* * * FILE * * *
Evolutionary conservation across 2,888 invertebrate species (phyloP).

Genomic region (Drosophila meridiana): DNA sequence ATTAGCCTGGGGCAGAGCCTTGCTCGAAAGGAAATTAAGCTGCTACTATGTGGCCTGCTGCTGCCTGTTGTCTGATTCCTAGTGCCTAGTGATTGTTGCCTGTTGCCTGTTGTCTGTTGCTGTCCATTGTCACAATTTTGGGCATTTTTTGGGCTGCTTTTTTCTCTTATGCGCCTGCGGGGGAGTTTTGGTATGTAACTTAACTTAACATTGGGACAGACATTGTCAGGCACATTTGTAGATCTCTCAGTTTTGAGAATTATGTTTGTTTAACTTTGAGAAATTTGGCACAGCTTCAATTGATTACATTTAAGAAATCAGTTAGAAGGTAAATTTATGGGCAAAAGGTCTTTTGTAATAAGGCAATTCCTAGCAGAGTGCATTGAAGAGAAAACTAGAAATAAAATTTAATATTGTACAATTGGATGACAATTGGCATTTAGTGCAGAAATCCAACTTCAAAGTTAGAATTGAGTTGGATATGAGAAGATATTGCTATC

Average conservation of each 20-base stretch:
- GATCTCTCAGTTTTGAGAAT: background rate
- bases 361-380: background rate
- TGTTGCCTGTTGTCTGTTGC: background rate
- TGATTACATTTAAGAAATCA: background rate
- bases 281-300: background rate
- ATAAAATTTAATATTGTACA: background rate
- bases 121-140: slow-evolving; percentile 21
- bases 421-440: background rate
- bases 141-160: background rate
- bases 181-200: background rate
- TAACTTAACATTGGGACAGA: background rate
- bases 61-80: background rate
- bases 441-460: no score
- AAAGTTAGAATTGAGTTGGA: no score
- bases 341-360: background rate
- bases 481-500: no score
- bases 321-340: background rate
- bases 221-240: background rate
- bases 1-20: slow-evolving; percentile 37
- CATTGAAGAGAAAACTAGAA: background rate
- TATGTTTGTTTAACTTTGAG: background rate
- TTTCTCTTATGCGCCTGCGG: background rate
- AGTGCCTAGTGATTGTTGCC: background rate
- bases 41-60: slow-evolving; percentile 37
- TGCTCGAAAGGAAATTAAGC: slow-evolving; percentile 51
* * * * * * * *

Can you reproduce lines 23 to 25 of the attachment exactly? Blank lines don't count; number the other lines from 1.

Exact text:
- CATTGAAGAGAAAACTAGAA: background rate
- TATGTTTGTTTAACTTTGAG: background rate
- TTTCTCTTATGCGCCTGCGG: background rate